Inspire. Engage. Evoke.

In the second issue of Weekly Insights (here), I talked about a racial justice seminar, that was one of my most meaningful experiences at Berkeley. As my newfound friends shared their first-hand accounts of systemic racism and oppression, I realized two things:

1. Meritocracy is a myth, and
2. If you're reading this, you just got luckier than most.

I realized I was only lucky, fortunate to be a brown male, one who had never experienced or felt what my fellow black friends have gone through. This week, I want to share some thoughts (lovingly -- of course -- because of all the hate out there) on how we could be better informed and why we should take meaningful actions.

An author once wrote:

What counts is what we are, and the way we deepen our relationship with the world and with others, a relationship that can be one of both love for all that exists and of desire for its transformation.

I understand that we're all exhausted, that we view this as a "black people vs police" situation, and that we're deeply sad having watched that video, let alone Trump's removal of the peaceful protests. But, for once, let us keep politics, hate, incendiary comments or events out of the frame.

First, I really suggest let us not make sweeping assumptions, either about the police, or about black people, or about protestors. In some states, the police actually walked with the people; in others, they committed crimes. In some, many looters were white, masked, and not part of the protests, and in others, protests were largely peaceful. But as we drift toward the negative news and are subtly influenced by the sensationalized events, we make sweeping assumptions, which are not that useful. I suggest that we appreciate the fact that reality is unfair for many black individuals, but at the same time, not all police forces are "evil."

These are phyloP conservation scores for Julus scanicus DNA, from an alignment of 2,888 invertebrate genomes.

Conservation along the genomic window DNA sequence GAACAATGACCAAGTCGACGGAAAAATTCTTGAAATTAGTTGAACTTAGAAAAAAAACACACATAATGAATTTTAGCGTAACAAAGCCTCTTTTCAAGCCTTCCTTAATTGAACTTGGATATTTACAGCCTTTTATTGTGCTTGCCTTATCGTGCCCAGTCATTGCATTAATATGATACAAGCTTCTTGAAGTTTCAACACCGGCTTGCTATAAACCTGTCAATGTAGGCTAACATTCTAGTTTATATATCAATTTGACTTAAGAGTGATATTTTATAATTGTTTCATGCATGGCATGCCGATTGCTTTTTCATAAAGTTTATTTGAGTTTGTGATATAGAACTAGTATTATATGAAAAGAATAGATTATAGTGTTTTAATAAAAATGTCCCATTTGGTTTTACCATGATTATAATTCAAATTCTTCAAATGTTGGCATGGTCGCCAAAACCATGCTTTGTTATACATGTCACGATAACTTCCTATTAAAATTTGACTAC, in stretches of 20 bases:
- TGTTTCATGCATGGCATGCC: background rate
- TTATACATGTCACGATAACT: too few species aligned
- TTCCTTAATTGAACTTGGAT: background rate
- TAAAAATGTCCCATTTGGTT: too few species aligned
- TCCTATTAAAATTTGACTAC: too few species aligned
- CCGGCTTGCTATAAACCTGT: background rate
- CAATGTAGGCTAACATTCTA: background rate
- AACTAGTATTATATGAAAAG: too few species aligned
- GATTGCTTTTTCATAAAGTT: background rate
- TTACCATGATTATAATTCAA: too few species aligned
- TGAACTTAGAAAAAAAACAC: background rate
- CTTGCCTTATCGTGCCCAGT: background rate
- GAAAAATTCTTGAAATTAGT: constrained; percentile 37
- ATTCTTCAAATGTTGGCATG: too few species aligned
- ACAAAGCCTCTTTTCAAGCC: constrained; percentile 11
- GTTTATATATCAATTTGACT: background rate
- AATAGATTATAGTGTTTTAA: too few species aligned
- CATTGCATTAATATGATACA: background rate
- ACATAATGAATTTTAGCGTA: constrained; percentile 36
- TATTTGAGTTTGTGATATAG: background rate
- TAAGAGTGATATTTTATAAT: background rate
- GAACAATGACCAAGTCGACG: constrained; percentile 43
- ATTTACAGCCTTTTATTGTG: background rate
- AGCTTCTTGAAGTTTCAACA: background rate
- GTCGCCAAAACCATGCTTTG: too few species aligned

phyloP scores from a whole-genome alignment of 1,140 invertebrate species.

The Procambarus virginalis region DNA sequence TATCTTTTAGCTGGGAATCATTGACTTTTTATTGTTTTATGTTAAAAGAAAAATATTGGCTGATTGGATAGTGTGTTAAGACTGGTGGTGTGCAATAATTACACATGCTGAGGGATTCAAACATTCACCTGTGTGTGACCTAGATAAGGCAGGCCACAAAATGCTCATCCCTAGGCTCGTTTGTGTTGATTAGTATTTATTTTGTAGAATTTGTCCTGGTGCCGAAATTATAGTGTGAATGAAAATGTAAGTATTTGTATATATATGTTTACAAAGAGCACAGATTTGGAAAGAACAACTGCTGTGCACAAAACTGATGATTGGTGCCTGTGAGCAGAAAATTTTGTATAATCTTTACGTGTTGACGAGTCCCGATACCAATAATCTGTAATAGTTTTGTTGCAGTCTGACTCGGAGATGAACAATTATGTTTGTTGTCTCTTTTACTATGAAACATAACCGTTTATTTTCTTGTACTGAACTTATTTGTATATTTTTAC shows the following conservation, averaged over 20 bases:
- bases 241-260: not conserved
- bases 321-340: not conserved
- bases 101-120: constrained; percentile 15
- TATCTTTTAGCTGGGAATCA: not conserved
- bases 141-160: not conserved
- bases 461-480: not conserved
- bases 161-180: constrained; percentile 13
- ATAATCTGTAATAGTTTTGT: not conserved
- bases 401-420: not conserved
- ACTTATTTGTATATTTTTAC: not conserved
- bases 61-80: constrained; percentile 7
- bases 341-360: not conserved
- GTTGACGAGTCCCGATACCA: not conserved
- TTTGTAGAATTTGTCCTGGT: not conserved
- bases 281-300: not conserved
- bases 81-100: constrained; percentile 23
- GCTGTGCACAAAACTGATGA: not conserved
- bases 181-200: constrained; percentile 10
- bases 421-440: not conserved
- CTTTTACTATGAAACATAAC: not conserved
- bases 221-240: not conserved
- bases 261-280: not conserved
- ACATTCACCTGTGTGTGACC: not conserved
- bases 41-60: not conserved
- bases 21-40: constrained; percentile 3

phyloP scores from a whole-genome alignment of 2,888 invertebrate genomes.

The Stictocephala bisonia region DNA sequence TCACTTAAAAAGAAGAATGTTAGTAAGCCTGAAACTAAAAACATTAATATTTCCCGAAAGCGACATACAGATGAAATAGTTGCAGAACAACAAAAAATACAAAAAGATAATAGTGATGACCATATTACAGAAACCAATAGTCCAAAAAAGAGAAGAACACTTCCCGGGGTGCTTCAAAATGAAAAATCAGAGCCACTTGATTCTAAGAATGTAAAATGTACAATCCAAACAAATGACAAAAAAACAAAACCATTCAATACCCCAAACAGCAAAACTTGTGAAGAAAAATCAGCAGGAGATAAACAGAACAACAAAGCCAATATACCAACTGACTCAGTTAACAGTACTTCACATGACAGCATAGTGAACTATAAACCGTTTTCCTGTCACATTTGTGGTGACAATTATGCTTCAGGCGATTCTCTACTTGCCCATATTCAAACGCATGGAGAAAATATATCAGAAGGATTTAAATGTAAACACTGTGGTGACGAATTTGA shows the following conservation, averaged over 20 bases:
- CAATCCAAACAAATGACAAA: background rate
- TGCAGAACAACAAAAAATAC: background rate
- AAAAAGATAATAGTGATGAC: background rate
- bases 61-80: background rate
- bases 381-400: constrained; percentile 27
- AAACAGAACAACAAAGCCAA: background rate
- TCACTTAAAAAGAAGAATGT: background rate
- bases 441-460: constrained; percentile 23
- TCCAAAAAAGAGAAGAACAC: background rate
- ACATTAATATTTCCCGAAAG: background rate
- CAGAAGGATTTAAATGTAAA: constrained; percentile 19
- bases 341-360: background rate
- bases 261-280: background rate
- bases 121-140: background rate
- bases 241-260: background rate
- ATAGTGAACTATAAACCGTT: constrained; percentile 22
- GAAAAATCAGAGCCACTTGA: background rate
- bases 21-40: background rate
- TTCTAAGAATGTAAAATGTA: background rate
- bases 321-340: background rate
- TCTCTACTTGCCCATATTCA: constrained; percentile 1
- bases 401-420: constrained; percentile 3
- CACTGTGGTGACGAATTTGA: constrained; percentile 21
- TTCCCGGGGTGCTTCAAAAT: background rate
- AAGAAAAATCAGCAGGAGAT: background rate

Second, having understood this subtle nuance about making assumptions, it's best if we take action, of some sort, at least. And this should be an act not to free us of guilt or social pressure, but an actual, meaningful act that we think will create a ripple. Consider signing petitions here, donating here, engaging in peaceful protests (if you'd like and can), or even having a difficult conversation with someone who disagrees with the idea that black people don't face systemic racism. Another idea: Re-evaluate your own assumptions, ideas, and thoughts about systemic racism, and determine how you will act the next time you see subtle or over racism (of any kind.)

Finally, I urge all of us to internalize the fact that we're truly privileged, fortunate, and blessed, and it's almost like a moral imperative for us to do something -- the scale doesn't matter -- to help directly/indirectly those who are/have been affected by COVID, police brutality, or racism.

I'd edit what Charles Dickens wrote: It was not the best of times, but it truly was the worst of times...

It's up to us to inspire others and make these times better.

Until next week,

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